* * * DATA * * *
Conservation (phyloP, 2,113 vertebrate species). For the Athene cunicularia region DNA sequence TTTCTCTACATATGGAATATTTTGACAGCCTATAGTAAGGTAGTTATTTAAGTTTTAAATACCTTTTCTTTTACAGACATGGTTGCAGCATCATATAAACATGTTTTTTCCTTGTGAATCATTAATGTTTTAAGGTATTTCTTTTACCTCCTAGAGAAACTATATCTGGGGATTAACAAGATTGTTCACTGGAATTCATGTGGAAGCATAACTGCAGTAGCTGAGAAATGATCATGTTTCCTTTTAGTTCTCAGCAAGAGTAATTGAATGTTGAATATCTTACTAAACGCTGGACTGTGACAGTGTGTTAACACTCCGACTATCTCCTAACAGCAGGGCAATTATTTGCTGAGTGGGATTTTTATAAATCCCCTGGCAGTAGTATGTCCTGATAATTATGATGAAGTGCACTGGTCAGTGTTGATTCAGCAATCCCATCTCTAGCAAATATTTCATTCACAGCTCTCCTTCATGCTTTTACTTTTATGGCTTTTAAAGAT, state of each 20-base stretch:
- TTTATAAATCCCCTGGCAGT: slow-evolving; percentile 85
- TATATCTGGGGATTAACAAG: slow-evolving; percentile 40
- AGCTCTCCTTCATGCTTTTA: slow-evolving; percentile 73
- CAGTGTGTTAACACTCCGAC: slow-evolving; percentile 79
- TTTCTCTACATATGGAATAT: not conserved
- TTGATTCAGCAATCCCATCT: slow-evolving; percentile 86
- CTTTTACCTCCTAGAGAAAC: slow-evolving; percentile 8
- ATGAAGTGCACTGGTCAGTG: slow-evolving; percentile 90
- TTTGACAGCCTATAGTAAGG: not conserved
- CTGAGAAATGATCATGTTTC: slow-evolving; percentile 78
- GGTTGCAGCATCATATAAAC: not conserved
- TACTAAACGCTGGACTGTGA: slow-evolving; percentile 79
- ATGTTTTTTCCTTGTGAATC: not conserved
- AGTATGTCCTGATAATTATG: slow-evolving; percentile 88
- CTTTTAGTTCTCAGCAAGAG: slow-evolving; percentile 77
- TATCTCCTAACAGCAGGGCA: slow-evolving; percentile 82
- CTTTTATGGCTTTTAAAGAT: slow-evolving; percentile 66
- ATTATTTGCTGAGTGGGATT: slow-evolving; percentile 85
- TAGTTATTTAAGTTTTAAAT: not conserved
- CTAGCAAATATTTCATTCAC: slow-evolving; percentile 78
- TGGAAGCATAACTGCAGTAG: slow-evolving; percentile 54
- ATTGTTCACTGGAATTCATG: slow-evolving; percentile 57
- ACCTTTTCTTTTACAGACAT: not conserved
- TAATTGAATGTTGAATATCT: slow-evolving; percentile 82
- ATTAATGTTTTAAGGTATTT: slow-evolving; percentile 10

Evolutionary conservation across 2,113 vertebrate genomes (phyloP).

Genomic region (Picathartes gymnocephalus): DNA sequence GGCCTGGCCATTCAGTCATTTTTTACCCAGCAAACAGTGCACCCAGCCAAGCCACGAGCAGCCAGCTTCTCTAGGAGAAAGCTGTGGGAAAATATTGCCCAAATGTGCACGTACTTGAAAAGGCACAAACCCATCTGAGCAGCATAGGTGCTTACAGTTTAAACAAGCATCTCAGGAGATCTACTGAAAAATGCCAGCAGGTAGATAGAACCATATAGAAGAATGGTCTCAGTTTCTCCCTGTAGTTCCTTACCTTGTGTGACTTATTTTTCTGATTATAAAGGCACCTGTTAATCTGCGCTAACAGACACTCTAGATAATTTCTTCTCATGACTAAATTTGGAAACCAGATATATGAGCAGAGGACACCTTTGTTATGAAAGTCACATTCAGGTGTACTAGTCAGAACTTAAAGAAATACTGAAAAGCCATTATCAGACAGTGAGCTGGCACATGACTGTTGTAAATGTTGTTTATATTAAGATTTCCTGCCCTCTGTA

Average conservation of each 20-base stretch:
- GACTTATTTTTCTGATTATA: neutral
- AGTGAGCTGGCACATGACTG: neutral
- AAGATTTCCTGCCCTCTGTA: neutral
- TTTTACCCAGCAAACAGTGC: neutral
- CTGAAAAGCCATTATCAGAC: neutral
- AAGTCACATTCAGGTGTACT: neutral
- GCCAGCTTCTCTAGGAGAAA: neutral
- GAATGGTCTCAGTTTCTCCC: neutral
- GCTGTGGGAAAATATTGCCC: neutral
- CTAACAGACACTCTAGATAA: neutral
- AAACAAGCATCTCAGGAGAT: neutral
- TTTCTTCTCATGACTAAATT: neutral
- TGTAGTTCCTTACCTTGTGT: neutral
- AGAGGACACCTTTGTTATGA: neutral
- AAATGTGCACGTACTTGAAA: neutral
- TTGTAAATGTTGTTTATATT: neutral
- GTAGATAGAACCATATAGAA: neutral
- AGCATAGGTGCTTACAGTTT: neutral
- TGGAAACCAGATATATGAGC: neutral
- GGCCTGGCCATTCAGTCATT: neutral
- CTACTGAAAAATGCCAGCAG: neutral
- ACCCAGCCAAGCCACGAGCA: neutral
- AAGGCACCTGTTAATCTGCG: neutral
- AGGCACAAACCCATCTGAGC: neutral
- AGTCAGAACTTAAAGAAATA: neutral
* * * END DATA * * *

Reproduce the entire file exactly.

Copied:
Conservation (phyloP, 2,113 vertebrate species). For the Athene cunicularia region DNA sequence TTTCTCTACATATGGAATATTTTGACAGCCTATAGTAAGGTAGTTATTTAAGTTTTAAATACCTTTTCTTTTACAGACATGGTTGCAGCATCATATAAACATGTTTTTTCCTTGTGAATCATTAATGTTTTAAGGTATTTCTTTTACCTCCTAGAGAAACTATATCTGGGGATTAACAAGATTGTTCACTGGAATTCATGTGGAAGCATAACTGCAGTAGCTGAGAAATGATCATGTTTCCTTTTAGTTCTCAGCAAGAGTAATTGAATGTTGAATATCTTACTAAACGCTGGACTGTGACAGTGTGTTAACACTCCGACTATCTCCTAACAGCAGGGCAATTATTTGCTGAGTGGGATTTTTATAAATCCCCTGGCAGTAGTATGTCCTGATAATTATGATGAAGTGCACTGGTCAGTGTTGATTCAGCAATCCCATCTCTAGCAAATATTTCATTCACAGCTCTCCTTCATGCTTTTACTTTTATGGCTTTTAAAGAT, state of each 20-base stretch:
- TTTATAAATCCCCTGGCAGT: slow-evolving; percentile 85
- TATATCTGGGGATTAACAAG: slow-evolving; percentile 40
- AGCTCTCCTTCATGCTTTTA: slow-evolving; percentile 73
- CAGTGTGTTAACACTCCGAC: slow-evolving; percentile 79
- TTTCTCTACATATGGAATAT: not conserved
- TTGATTCAGCAATCCCATCT: slow-evolving; percentile 86
- CTTTTACCTCCTAGAGAAAC: slow-evolving; percentile 8
- ATGAAGTGCACTGGTCAGTG: slow-evolving; percentile 90
- TTTGACAGCCTATAGTAAGG: not conserved
- CTGAGAAATGATCATGTTTC: slow-evolving; percentile 78
- GGTTGCAGCATCATATAAAC: not conserved
- TACTAAACGCTGGACTGTGA: slow-evolving; percentile 79
- ATGTTTTTTCCTTGTGAATC: not conserved
- AGTATGTCCTGATAATTATG: slow-evolving; percentile 88
- CTTTTAGTTCTCAGCAAGAG: slow-evolving; percentile 77
- TATCTCCTAACAGCAGGGCA: slow-evolving; percentile 82
- CTTTTATGGCTTTTAAAGAT: slow-evolving; percentile 66
- ATTATTTGCTGAGTGGGATT: slow-evolving; percentile 85
- TAGTTATTTAAGTTTTAAAT: not conserved
- CTAGCAAATATTTCATTCAC: slow-evolving; percentile 78
- TGGAAGCATAACTGCAGTAG: slow-evolving; percentile 54
- ATTGTTCACTGGAATTCATG: slow-evolving; percentile 57
- ACCTTTTCTTTTACAGACAT: not conserved
- TAATTGAATGTTGAATATCT: slow-evolving; percentile 82
- ATTAATGTTTTAAGGTATTT: slow-evolving; percentile 10

Evolutionary conservation across 2,113 vertebrate genomes (phyloP).

Genomic region (Picathartes gymnocephalus): DNA sequence GGCCTGGCCATTCAGTCATTTTTTACCCAGCAAACAGTGCACCCAGCCAAGCCACGAGCAGCCAGCTTCTCTAGGAGAAAGCTGTGGGAAAATATTGCCCAAATGTGCACGTACTTGAAAAGGCACAAACCCATCTGAGCAGCATAGGTGCTTACAGTTTAAACAAGCATCTCAGGAGATCTACTGAAAAATGCCAGCAGGTAGATAGAACCATATAGAAGAATGGTCTCAGTTTCTCCCTGTAGTTCCTTACCTTGTGTGACTTATTTTTCTGATTATAAAGGCACCTGTTAATCTGCGCTAACAGACACTCTAGATAATTTCTTCTCATGACTAAATTTGGAAACCAGATATATGAGCAGAGGACACCTTTGTTATGAAAGTCACATTCAGGTGTACTAGTCAGAACTTAAAGAAATACTGAAAAGCCATTATCAGACAGTGAGCTGGCACATGACTGTTGTAAATGTTGTTTATATTAAGATTTCCTGCCCTCTGTA

Average conservation of each 20-base stretch:
- GACTTATTTTTCTGATTATA: neutral
- AGTGAGCTGGCACATGACTG: neutral
- AAGATTTCCTGCCCTCTGTA: neutral
- TTTTACCCAGCAAACAGTGC: neutral
- CTGAAAAGCCATTATCAGAC: neutral
- AAGTCACATTCAGGTGTACT: neutral
- GCCAGCTTCTCTAGGAGAAA: neutral
- GAATGGTCTCAGTTTCTCCC: neutral
- GCTGTGGGAAAATATTGCCC: neutral
- CTAACAGACACTCTAGATAA: neutral
- AAACAAGCATCTCAGGAGAT: neutral
- TTTCTTCTCATGACTAAATT: neutral
- TGTAGTTCCTTACCTTGTGT: neutral
- AGAGGACACCTTTGTTATGA: neutral
- AAATGTGCACGTACTTGAAA: neutral
- TTGTAAATGTTGTTTATATT: neutral
- GTAGATAGAACCATATAGAA: neutral
- AGCATAGGTGCTTACAGTTT: neutral
- TGGAAACCAGATATATGAGC: neutral
- GGCCTGGCCATTCAGTCATT: neutral
- CTACTGAAAAATGCCAGCAG: neutral
- ACCCAGCCAAGCCACGAGCA: neutral
- AAGGCACCTGTTAATCTGCG: neutral
- AGGCACAAACCCATCTGAGC: neutral
- AGTCAGAACTTAAAGAAATA: neutral